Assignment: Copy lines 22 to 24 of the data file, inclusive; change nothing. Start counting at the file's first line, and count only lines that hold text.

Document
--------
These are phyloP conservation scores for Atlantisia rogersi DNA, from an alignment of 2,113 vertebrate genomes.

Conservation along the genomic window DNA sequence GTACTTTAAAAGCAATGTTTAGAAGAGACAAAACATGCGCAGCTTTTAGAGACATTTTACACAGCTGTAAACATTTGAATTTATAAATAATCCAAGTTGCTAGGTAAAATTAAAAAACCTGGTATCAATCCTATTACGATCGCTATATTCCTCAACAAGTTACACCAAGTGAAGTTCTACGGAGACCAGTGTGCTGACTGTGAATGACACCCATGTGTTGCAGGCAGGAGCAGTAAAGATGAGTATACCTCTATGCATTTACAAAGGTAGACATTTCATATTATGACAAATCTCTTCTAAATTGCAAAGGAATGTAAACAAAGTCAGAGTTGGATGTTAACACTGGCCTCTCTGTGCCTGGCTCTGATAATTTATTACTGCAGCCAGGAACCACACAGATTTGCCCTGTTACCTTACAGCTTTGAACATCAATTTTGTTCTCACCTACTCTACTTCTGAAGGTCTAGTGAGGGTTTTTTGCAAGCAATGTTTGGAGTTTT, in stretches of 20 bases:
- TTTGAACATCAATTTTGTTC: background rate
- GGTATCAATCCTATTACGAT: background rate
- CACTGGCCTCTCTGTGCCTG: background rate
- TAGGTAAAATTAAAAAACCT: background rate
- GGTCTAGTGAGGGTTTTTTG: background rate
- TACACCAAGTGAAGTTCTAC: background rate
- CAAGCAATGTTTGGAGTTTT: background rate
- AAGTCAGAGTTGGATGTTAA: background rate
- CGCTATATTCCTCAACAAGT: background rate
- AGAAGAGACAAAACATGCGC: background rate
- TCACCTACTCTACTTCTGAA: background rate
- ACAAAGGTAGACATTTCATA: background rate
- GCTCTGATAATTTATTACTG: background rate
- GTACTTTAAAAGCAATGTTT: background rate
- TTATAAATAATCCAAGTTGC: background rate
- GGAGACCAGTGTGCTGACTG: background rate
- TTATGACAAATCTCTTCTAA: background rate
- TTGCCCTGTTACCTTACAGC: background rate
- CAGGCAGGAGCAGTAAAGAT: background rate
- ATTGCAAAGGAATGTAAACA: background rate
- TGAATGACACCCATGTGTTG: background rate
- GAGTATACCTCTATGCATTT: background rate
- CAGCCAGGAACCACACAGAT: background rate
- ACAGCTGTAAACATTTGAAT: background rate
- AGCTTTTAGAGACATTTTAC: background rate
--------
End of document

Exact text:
- ATTGCAAAGGAATGTAAACA: background rate
- TGAATGACACCCATGTGTTG: background rate
- GAGTATACCTCTATGCATTT: background rate